Fast Twitch Glycolytic muscle fiber glycolysis requires twelve separate, sequential biochemical reactions that do not require oxygen.   Therefore, FTG muscle fibers are immediately available for medium intensity activities.   However, glycolysis’ waste product is lactic acid (2C3H6O3).   When lactic acid accumulations reach about two and one-half ounces, FTG muscle systems cannot properly operate.   Athletes feel as though they are moving in slow motion.   Anaerobic means 'without oxygen.  ' FTG muscle fibers operate during anaerobic activities.               3.   Slow-Twitch Oxidative (STO) Muscle Fibers
Long term low intensity muscle fibers resynthesize ATP with oxygen.   They require oxygen transport.   Researchers name these muscle fibers, Slow Twitch.   Because slow twitch muscle fibers require oxygen to metabolize muscle glycogen and muscle triglycerides, I call these muscle fibers, Slow-Twitch Oxidative (STO).   Slow-Twitch Oxidative (STO) muscle fibers metabolize the basic food cells glucose and lipids (C16H32O2) to resynthesize ATP molecules.   STO muscle fibers metabolize FTG’s lactic acid.
STO muscle fibers contain mitachondria.   Mitachondria are subcellular structures of elaborate membrane systems that contain numerous enzymes to accelerate metabolism and ATP resynthesis.   However, mitachondria require oxygen.   Consequently, before STO muscle fibers can properly operate, the oxygen transport system must supply oxygen to mitachondrion.   The oxygen transport system takes about two minutes to get up to speed.   After the oxygen transport system supplies sufficient oxygen for metabolism and ATP resynthesis to sustain muscle contraction, STO muscle fibers effectively operate for long time periods.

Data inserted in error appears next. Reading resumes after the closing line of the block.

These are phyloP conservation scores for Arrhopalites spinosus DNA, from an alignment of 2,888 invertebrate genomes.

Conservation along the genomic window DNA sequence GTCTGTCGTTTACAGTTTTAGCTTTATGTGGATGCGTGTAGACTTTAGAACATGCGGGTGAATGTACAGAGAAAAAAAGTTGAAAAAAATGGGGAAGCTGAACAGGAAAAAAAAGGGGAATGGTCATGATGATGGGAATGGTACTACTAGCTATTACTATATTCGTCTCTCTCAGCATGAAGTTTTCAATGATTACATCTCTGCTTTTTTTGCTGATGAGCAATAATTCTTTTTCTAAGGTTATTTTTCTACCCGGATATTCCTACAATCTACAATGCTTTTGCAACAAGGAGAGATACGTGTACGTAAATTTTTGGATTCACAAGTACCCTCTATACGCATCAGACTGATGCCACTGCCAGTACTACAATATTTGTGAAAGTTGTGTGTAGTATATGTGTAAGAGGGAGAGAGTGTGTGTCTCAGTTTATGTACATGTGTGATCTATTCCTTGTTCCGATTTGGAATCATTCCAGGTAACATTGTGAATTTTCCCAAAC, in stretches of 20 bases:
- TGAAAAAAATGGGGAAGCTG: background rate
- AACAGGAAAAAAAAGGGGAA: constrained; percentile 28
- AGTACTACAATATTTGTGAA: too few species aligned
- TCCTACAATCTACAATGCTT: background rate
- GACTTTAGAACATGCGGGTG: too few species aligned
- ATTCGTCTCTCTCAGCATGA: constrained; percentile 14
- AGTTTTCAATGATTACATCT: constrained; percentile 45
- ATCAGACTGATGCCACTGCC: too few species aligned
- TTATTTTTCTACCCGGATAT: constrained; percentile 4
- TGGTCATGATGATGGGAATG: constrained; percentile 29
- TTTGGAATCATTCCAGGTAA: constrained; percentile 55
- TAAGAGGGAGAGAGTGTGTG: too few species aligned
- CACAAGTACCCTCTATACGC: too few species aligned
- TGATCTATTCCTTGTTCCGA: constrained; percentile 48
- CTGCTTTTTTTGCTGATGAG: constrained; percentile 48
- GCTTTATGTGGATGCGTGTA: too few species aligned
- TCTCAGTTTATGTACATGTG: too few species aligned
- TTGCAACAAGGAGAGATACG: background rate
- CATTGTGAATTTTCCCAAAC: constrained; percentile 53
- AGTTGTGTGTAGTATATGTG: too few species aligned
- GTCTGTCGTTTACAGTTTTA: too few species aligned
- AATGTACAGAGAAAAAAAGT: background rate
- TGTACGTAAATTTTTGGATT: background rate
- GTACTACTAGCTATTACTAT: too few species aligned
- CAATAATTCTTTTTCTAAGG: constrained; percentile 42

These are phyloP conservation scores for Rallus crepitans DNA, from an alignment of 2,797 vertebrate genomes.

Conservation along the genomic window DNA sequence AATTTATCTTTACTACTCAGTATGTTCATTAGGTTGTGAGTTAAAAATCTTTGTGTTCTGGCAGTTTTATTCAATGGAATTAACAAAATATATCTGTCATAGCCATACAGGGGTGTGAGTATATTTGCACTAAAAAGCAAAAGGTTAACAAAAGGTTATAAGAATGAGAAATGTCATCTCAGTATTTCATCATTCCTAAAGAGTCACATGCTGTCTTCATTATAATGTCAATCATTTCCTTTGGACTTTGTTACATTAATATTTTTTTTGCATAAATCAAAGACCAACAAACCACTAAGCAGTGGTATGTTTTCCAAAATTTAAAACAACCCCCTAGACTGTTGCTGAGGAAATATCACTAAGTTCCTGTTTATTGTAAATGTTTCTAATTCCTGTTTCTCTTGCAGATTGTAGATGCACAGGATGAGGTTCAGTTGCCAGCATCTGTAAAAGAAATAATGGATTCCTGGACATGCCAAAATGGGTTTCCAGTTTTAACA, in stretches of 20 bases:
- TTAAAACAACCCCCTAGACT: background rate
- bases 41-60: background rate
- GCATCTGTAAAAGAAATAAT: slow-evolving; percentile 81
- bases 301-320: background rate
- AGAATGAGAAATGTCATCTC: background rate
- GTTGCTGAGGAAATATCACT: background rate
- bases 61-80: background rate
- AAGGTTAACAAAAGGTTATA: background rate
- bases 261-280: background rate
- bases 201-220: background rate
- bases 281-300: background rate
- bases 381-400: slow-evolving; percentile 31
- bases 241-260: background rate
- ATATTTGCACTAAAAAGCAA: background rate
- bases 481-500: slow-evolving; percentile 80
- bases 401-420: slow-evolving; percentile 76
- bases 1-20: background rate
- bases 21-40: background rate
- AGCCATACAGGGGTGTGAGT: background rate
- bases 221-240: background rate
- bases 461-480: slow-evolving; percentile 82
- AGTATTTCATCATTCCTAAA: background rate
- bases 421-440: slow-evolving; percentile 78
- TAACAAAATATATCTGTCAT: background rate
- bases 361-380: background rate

Once the oxygen transport system gets up to speed, athletes have almost inexhaustible ATP resynthesis sources.   Highly trained marathon runners can sustain oxygen transport equal to ATP resynthesis at approximately eighty percent of their maximum running intensity.   Only dehydrated blood volumes limit performances.   Aerobic means 'with oxygen.  ' Athletes activate STO muscle systems for aerobic activities.   The waste products of STO muscle systems are carbon-dioxide (CO2) and water (H2O).         h.   Biological Energy Cycle